Unfortunately, we have to deal with a success rate that is arguably less than stellar. Without getting into specific numbers, let’s just say that many opiate addicts continue to struggle even after they have made several attempts to get clean. This is partially because many of the addicts that make up this dismal statistic have not had the advantage of using MAT.
This new P-COAT program would seek to remedy this problem by providing funding for starting MAT and also to maintain MAT for struggling addicts.
Now what is MAT?
MAT stands for medication assisted treatment, and the idea is that a struggling opiate addict who is attempting to work their recovery program could benefit a great deal if they were taking a medication that helped them by suppressing drug cravings.
Numerous studies have been done that attempt to compare two groups of struggling opiate addicts: The first group is given inpatient treatment and is then referred to counseling and NA meetings. The second group is given the exact same things but also are put on some form of MAT, such as Suboxone maintenance. Suboxone is a partial opiate medication that is designed to “fill up the opiate receptors in the brain” without actually getting the person high or euphoric.
Based on such studies, it is clear that–at least in the short term–people who are using MAT fare a lot better than people who do not have MAT. A large percentage of people who do not have any MAT end up going right back into their old environment after rehab and they relapse immediately. If the person has Suboxone then they have a much better chance at resisting this initial temptation.
Now you might be wondering what the difference between these two groups is in the long run, after say, 5 or 10 years. The data is less clear when it comes to these long term outcomes, but it is fairly easy to prove that MAT is helpful in very early treatment. So this new model and the new program seeks to supplement opiate addiction treatment with MAT, and to provide funding for that.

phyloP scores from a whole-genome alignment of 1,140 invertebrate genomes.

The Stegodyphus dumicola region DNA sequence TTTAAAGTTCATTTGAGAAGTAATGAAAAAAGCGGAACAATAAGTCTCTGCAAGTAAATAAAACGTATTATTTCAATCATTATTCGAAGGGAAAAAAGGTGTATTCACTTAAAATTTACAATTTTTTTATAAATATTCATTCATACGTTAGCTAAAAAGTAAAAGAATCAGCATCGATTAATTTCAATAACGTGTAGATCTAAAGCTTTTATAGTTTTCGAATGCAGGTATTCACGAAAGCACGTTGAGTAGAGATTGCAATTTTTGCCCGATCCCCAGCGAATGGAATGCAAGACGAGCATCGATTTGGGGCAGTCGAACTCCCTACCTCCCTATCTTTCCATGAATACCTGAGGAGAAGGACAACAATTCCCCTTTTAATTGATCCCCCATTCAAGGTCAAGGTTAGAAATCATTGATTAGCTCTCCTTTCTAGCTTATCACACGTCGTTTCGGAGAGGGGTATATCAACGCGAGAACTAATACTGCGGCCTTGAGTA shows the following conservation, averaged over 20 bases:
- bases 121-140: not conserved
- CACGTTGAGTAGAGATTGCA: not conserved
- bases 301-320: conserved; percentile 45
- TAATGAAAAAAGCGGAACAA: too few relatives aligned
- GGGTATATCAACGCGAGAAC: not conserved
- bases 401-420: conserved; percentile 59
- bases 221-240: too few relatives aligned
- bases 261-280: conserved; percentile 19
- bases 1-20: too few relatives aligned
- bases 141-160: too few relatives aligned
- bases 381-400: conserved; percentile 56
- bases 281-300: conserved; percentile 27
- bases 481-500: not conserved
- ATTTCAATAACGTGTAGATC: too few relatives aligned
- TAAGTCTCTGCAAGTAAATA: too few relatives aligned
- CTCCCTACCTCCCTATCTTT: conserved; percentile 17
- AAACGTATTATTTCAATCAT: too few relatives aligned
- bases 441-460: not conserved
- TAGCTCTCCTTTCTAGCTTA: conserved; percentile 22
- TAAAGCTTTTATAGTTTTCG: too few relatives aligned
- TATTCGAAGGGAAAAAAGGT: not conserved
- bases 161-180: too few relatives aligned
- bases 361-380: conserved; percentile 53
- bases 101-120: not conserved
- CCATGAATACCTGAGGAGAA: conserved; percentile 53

As a general rule, you should know and understand that more treatment is almost always better than less treatment when it comes to addiction. This is especially true for opiate addiction, which can be very challenging due to the harsh nature of the physical withdrawal symptoms.
“More treatment” does not necessarily just mean more days in rehab. What we really mean is “more tools” and also “more intensive treatment” when we say “more treatment.”
So instead of going to counseling and NA meetings, we might step someone up to detoxification and a 28 day inpatient program, which would then be followed up with MAT (such as Suboxone maintenance) and IOP groups and NA meetings. So more intensive, more tools, and more resources available to the struggling addict.
In other words, if the addict is in the fight of their life (which they generally are) then they need every possible advantage that they can get their hands on. More treatment and more treatment options are always better than having limited choices. This is why funding is so important and why we need to make every possible level of treatment available to struggling addicts that are serious about trying to get clean. The downstream effects of an untreated addict include costs that just spiral and snowball out of control, while a clean and sober addict can potentially go on to help other struggling addicts to get clean as well.